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Robert from City Models Style Counsel

San Francisco image consultants preach the gospel of looking good

By David Mills

Photographer: Dayve Morffy
Model: Robert from City Models
Stylist: Yael Gital of WorkGroup
Grooming: Raquel Breen
Black suit: Prada

Marilyn Burns claims she was born without the "shopping gene." "Give me any kid and in a half hour I can tell you how much the kid knows about math. Shopping? Forget it," says the 57-year-old educator from Sausalito. For a while, she preferred to make her own clothes--peasant skirts, plain shirts, practical, unremarkable slacks--than to deal with the unknowable mysteries of shopping.

In working with kids all day, Burns' functional wardrobe with hippie chick overtones was never a problem. Comfort was the only major hallmark of Burns' personal style. However, 15 years ago, when Burns began giving seminars around the country, teaching teachers about new approaches to math, fashion suddenly became much more important. She remembers one occasion vividly.

"I was in New York giving a talk to about 300 people. They were all dolled up. This was New York, after all. I thought, 'What am I doing?' I looked like a slob and they felt uncomfortable."

Burns had to do something. Her career was taking a new direction. Soon she would leave the classroom altogether and concentrate full time on public speaking, improving the skills of other teachers. She could clearly see what was coming for her, where her career would lead her. She just had no idea what to wear. So she turned to someone who did--an image consultant.

Image consultants have been around forever. When early man first threw on the skin of a bison to keep him warm, an early image consultant taught him how it should hang to attract the opposite sex. Kings, queens, presidents and Hollywood stars have always had a coterie of advisers to provide input around what external image to project and how to do it. These advisers instinctively knew that how an individual is perceived by others is critical.

"What does that really mean when people say, 'What am I going to wear?' It means 'How will I be seen?' 'How will I be perceived?'" says Gwen Mazer of Total Image Management Design and Development.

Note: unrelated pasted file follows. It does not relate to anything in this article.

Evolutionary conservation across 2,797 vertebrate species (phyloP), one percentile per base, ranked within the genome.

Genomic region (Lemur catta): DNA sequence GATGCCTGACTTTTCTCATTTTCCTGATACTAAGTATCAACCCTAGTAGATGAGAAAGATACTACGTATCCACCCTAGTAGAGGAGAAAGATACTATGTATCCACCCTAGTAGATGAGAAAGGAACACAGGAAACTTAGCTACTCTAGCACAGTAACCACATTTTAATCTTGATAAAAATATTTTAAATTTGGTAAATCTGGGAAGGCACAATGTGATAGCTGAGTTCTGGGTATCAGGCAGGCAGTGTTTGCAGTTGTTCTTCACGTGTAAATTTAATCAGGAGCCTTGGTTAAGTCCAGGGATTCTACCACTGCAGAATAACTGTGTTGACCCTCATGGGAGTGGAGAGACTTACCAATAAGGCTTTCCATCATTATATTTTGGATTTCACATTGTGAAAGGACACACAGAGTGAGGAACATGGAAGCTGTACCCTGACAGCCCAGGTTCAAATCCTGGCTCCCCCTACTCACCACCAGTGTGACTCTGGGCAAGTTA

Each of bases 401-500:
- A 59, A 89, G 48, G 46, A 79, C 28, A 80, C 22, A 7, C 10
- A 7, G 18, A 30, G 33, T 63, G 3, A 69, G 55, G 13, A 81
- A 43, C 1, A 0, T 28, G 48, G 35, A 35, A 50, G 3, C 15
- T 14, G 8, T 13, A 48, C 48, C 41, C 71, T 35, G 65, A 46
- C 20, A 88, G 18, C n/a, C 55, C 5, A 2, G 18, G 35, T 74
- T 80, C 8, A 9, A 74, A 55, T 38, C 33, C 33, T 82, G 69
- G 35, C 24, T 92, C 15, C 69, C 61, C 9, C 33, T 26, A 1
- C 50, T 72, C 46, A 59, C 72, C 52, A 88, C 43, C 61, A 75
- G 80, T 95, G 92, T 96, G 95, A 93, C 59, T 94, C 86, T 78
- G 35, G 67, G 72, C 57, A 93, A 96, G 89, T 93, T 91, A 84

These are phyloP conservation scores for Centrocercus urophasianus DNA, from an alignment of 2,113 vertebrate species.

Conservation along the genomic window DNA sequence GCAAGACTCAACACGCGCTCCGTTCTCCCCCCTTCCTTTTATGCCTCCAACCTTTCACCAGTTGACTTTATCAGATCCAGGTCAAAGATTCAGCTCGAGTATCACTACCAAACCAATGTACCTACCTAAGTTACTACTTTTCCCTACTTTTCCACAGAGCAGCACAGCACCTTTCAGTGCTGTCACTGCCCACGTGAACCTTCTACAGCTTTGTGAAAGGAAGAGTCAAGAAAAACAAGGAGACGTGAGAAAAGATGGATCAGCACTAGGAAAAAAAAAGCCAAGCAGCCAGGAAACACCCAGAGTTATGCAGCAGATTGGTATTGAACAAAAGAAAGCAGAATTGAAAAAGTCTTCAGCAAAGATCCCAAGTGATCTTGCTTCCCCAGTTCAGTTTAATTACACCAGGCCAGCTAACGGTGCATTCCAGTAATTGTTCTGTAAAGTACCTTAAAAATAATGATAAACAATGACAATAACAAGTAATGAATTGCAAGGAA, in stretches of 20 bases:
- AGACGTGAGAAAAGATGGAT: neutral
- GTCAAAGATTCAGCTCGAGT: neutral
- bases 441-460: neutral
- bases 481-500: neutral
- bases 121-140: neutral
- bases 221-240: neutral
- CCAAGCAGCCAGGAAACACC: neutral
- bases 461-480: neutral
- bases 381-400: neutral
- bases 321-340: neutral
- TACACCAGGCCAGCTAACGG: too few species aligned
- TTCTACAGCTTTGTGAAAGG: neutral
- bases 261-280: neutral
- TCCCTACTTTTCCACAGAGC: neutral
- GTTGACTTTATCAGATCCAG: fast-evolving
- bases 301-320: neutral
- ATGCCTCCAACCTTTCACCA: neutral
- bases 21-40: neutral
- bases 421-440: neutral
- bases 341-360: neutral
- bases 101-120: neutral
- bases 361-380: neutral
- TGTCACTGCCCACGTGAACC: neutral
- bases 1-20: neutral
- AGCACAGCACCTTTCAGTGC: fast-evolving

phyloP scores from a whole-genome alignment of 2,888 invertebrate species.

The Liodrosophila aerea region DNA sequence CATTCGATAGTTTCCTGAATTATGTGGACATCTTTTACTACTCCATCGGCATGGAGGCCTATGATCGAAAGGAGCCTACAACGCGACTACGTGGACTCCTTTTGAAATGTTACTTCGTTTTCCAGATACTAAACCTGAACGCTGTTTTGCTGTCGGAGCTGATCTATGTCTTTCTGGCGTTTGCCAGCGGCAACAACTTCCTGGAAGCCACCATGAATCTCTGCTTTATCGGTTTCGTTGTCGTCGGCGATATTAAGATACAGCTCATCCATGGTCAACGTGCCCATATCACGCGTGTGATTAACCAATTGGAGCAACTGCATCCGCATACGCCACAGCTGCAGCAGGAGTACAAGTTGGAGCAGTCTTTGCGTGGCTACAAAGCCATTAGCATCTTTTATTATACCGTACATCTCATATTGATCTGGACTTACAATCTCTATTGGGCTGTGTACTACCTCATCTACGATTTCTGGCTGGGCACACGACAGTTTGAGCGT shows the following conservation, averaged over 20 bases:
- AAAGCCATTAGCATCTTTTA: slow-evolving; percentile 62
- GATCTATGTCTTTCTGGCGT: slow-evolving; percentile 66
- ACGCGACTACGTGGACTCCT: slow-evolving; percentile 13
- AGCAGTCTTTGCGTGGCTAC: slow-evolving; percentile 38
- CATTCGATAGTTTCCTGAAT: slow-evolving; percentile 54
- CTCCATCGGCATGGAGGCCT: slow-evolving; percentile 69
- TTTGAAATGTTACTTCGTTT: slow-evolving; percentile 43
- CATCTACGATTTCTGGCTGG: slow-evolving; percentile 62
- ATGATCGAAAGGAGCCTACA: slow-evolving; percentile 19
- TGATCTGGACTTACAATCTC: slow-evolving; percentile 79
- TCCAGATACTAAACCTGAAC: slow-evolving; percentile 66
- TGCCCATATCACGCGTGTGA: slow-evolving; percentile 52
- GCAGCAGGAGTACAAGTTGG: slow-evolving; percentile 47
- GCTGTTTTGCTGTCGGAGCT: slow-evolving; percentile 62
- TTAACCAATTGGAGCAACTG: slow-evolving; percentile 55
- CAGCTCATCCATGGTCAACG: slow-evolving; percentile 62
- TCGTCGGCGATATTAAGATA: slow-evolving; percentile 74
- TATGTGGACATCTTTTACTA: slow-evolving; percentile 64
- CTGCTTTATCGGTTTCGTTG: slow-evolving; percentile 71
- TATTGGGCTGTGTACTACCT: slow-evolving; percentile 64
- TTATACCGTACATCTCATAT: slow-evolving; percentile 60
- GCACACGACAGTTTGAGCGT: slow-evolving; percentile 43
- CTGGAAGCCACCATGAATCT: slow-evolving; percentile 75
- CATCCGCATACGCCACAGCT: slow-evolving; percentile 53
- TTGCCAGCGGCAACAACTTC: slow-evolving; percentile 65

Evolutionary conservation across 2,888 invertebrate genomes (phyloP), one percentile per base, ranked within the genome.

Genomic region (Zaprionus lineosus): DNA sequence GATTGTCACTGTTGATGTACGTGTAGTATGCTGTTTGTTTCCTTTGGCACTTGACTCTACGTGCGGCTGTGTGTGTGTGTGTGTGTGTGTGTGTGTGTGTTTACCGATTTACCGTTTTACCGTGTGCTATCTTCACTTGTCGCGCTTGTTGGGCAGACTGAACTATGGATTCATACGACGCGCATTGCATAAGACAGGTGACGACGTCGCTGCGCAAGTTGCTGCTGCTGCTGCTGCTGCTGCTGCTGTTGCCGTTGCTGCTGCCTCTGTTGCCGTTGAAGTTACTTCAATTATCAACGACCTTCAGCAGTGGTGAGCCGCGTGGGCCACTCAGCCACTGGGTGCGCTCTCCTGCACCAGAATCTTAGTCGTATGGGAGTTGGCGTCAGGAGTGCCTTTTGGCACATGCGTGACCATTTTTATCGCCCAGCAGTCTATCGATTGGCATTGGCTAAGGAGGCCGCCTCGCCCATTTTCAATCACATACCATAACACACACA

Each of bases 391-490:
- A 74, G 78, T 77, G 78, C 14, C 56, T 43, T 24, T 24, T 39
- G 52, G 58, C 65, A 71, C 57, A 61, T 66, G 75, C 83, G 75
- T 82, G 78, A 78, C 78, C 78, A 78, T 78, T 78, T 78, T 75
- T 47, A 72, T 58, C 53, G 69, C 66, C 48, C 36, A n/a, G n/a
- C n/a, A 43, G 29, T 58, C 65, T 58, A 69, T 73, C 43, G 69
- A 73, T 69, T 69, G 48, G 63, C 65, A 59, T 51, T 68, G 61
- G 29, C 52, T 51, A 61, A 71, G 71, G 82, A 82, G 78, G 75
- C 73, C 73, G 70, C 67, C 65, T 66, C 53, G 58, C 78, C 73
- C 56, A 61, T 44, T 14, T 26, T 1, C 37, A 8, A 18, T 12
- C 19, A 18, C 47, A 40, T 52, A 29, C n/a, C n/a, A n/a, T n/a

It's only in the past 20 years that image consultants have started offering their services to working professionals. It was in the early '80s as women were streaming back into the workforce in record numbers that personal image consulting began to catch on. With the 1975 release of John T. Malloy's Dress for Success, people everywhere began to realize that fashion and style could have a critical impact on one's career.

Today, dressing for success means more than just wearing a business suit. It means being comfortable, professional and still individual. But as Marilyn Burns asked herself 15 years ago, "How am I supposed to know where to start?"

Professional image consultants offer a range of personal services, including advice and training on hair and makeup, building a basic wardrobe for any occasion, appropriate table etiquette in business and social settings, even how to use chopsticks correctly.

"A lot of people who come to me are going through some life change," says John Kitchener, a San Francisco-based image consultant with more than 20 years of experience. "Divorce, moving, changing careers: it's almost like they're coming to me for some kind of counseling."

Kitchener is known mostly as a color consultant. He's developed a sophisticated technique to help individuals identify what colors and combinations of colors successfully express who they are personally and professionally. "To stay in visual harmony, you express the qualities that you have, not the qualities that you don't have." According to Kitchener, people can be classified as combinations of the following "style identities": angelic, youthful, romantic, classic, natural, high-spirited and dramatic. "I'm 30 percent dramatic, 30 percent classic, 30 percent romantic, and 10 percent high-spirited," Kitchener confides. "In a sense, I'm doing readings for people."

To do such a reading, Kitchener considers bone structure, complexion, hair type, coloring and body type to identify the dominant qualities of each client--qualities many clients don't even know they have.

"I had one client who was in touch with his classic side but not his romantic side. He never expressed romance in his image. Well, I went shopping with him. Now he wears these wonderful blousey pants that are full pleated. He wears his jackets more open. He looks much more like himself. He says he feels like a 10 all the time!"

Robert from City Models And that's the goal, Kitchener exclaims--to get people to feel better about themselves by expressing who they are more successfully. "People can use this in terms of their own psychological counseling. This one therapist and I have worked together on several clients. He will work with a client in a therapy situation and then send them over here to get their style information done. This one gal has been totally turned around in her life because of it. When she found out she was romantic and high-spirited, she began working with her therapist on these qualities and trying to get really in touch with them. She's now creating career work based on her sensual and more playful sides." And what kind of work is based in sensuality and playfulness? "Something about wine tours."